The AUTOREG Procedure 
Testing 
For nonlinear time series models, the portmanteau test statistic based on squared residuals is used to test for independence of the series (McLeod and Li; 1983):
where
This Q statistic is used to test the nonlinear effects (for example, GARCH effects) present in the residuals. The GARCH process can be considered as an ARMA process. See the section Predicting the Conditional Variance later in this chapter. Therefore, the Q statistic calculated from the squared residuals can be used to identify the order of the GARCH process.
Engle (1982) proposed a Lagrange multiplier test for ARCH disturbances. The test statistic is asymptotically equivalent to the test used by Breusch and Pagan (1979). Engle’s Lagrange multiplier test for the qth order ARCH process is written
where
and
The presample values ( ,, ) have been set to 0. Note that the LM tests may have different finitesample properties depending on the presample values, though they are asymptotically equivalent regardless of the presample values. The LM and Q statistics are computed from the OLS residuals assuming that disturbances are white noise. The Q and LM statistics have an approximate distribution under the whitenoise null hypothesis.
Based on skewness and kurtosis, Jarque and Bera (1980) calculated the test statistic
where
The (2) distribution gives an approximation to the normality test .
When the GARCH model is estimated, the normality test is obtained using the standardized residuals . The normality test can be used to detect misspecification of the family of ARCH models.
Consider the linear regression model
where the parameter vector contains elements.
Split the observations for this model into two subsets at the break point specified by the CHOW= option, so that
Now consider the two linear regressions for the two subsets of the data modeled separately,
where the number of observations from the first set is and the number of observations from the second set is .
The Chow test statistic is used to test the null hypothesis conditional on the same error variance . The Chow test is computed using three sums of square errors:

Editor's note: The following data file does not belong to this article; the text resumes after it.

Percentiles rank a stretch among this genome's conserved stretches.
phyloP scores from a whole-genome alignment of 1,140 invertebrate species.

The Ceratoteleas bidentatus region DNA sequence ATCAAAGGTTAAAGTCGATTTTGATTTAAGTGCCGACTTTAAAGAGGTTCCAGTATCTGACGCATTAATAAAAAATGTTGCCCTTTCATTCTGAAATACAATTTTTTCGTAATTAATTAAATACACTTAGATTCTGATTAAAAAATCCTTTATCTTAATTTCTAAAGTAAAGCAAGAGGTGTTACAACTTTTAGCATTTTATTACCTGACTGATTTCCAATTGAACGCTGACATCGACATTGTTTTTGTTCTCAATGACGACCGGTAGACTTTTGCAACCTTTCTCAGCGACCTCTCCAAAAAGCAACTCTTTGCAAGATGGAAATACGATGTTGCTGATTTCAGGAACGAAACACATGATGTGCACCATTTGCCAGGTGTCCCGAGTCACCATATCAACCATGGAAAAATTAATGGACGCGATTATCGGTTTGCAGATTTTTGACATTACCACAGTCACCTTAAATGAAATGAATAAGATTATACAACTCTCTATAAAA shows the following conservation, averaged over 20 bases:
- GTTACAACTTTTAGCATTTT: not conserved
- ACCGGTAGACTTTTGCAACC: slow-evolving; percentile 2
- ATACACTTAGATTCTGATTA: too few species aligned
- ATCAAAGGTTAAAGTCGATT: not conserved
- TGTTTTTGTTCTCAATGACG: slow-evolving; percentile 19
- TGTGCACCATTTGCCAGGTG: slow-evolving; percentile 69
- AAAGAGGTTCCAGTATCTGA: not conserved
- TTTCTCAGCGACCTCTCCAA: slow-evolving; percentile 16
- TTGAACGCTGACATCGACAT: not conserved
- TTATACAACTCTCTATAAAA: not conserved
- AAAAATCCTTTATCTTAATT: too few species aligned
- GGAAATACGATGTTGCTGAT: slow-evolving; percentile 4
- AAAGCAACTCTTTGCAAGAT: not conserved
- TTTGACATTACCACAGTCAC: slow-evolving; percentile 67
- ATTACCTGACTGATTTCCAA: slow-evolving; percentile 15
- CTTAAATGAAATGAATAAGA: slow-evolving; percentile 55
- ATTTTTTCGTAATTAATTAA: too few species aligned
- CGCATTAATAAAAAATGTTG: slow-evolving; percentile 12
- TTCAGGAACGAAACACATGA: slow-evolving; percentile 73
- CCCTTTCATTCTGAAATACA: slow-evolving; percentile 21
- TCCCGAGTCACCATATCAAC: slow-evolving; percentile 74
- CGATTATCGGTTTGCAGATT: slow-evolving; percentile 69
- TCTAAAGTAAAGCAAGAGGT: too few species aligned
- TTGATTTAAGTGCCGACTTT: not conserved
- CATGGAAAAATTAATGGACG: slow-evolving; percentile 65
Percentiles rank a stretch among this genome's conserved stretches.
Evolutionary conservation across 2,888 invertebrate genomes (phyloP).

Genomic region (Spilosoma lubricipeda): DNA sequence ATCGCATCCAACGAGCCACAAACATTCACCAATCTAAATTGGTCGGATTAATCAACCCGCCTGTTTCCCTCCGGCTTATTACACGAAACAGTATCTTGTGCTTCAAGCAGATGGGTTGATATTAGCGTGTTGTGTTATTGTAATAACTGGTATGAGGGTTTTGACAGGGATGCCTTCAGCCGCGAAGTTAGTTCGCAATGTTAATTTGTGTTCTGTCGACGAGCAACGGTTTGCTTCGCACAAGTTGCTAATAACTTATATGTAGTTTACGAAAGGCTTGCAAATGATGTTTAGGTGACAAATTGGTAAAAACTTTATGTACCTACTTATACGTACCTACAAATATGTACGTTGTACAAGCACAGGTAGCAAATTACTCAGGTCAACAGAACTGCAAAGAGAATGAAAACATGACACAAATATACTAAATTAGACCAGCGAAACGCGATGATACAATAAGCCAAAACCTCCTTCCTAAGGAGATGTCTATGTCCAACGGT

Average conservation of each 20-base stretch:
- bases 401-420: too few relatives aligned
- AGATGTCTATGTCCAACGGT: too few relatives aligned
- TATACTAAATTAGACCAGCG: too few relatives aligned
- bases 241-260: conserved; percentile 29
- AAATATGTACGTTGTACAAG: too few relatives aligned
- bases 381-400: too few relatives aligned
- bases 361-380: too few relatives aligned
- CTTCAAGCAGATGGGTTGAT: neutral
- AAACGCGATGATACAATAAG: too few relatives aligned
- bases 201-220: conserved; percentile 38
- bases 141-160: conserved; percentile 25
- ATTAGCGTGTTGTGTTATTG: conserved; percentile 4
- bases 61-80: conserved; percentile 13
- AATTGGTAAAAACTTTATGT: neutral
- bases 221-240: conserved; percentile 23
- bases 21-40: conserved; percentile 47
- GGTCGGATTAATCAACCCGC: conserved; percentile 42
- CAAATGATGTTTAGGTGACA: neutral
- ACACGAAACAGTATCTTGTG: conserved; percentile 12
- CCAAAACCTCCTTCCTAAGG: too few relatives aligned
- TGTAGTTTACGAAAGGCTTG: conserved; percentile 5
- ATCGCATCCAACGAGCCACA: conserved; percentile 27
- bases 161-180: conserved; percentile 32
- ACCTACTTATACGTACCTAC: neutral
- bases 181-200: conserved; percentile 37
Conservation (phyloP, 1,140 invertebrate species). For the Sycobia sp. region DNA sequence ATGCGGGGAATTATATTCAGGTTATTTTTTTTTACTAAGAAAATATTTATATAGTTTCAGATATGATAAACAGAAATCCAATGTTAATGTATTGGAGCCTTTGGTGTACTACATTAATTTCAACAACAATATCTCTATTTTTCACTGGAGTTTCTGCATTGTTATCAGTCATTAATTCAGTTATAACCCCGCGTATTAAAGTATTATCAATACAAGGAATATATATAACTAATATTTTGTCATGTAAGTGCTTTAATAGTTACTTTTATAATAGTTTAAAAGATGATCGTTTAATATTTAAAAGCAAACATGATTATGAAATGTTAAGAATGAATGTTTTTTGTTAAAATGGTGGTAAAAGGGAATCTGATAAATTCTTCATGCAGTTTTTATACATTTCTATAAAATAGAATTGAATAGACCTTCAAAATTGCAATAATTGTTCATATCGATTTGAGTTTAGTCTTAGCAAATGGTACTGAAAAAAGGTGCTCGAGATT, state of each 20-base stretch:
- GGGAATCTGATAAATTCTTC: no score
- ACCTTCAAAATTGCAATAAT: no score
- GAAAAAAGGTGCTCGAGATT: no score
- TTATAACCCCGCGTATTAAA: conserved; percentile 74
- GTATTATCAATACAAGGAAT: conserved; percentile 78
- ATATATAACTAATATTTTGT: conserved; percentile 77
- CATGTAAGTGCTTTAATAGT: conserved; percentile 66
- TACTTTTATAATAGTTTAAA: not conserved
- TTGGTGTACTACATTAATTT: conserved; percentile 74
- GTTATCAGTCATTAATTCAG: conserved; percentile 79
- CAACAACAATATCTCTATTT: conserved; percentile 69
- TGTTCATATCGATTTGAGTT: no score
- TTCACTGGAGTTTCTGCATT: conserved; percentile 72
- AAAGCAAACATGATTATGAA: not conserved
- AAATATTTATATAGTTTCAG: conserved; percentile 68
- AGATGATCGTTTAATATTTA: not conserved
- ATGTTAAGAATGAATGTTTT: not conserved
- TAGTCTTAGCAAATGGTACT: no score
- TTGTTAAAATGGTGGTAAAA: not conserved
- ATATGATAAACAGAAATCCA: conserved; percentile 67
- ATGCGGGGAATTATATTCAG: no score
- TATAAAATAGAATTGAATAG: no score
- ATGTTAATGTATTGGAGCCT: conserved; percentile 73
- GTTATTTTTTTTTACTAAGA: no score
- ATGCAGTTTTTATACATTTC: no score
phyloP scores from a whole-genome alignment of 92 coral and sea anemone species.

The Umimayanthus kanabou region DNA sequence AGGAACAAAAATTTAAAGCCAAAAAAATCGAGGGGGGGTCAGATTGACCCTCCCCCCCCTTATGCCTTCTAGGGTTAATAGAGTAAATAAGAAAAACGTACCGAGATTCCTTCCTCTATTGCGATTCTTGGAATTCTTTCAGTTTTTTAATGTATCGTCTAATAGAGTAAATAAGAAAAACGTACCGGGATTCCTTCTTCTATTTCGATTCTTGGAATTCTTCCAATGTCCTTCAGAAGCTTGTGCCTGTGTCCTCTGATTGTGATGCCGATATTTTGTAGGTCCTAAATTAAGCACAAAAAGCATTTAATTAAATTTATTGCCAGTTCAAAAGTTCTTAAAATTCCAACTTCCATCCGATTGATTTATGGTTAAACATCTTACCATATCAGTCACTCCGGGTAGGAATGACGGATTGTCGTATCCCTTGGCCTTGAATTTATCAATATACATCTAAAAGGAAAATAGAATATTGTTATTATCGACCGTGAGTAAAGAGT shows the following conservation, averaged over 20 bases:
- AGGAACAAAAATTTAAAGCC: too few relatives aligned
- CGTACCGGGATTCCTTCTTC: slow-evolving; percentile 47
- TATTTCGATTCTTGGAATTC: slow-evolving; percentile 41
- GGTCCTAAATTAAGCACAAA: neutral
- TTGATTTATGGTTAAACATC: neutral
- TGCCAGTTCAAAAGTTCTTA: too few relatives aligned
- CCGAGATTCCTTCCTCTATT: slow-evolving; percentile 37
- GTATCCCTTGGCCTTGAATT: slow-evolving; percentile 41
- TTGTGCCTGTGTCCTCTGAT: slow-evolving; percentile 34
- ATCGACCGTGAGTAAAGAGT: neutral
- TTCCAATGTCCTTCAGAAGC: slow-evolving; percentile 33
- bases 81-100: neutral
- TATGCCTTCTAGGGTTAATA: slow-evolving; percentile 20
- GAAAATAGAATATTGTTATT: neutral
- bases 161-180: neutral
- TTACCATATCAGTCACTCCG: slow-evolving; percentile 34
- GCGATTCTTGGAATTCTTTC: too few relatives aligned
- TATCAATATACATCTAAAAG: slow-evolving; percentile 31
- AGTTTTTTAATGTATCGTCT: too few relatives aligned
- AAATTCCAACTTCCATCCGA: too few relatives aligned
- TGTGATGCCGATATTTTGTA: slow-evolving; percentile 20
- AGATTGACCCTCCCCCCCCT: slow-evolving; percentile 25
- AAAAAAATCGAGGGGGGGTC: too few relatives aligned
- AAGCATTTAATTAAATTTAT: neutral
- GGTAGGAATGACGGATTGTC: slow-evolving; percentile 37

where is the regression residual vector from the full set model, is the regression residual vector from the first set model, and is the regression residual vector from the second set model. Under the null hypothesis, the Chow test statistic has an F distribution with and degrees of freedom, where is the number of elements in .
Chow (1960) suggested another test statistic that tests the hypothesis that the mean of prediction errors is 0. The predictive Chow test can also be used when .
The PCHOW= option computes the predictive Chow test statistic
The predictive Chow test has an F distribution with and degrees of freedom.
Consider the random walk process
where the disturbances might be serially correlated with possible heteroscedasticity. Phillips and Perron (1988) proposed the unit root test of the OLS regression model,
Let and let be the variance estimate of the OLS estimator , where is the OLS residual. You can estimate the asymptotic variance of by using the truncation lag l.
where , for , and .
Then the PhillipsPerron (defined here as ) test (zero mean case) is written
and has the following limiting distribution:
where B() is a standard Brownian motion. Note that the realization from the stochastic process is distributed as and thus .
Note that as , which shows that the limiting distribution is skewed to the left.
Let be the statistic for . The PhillipsPerron (defined here as ) test is written
and its limiting distribution is derived as
When you test the regression model for the true random walk process (single mean case), the limiting distribution of the statistic is written
while the limiting distribution of the statistic is given by
Finally, the limiting distribution of the PhillipsPerron test for the random walk with drift process (trend case) can be derived as
where for and for ,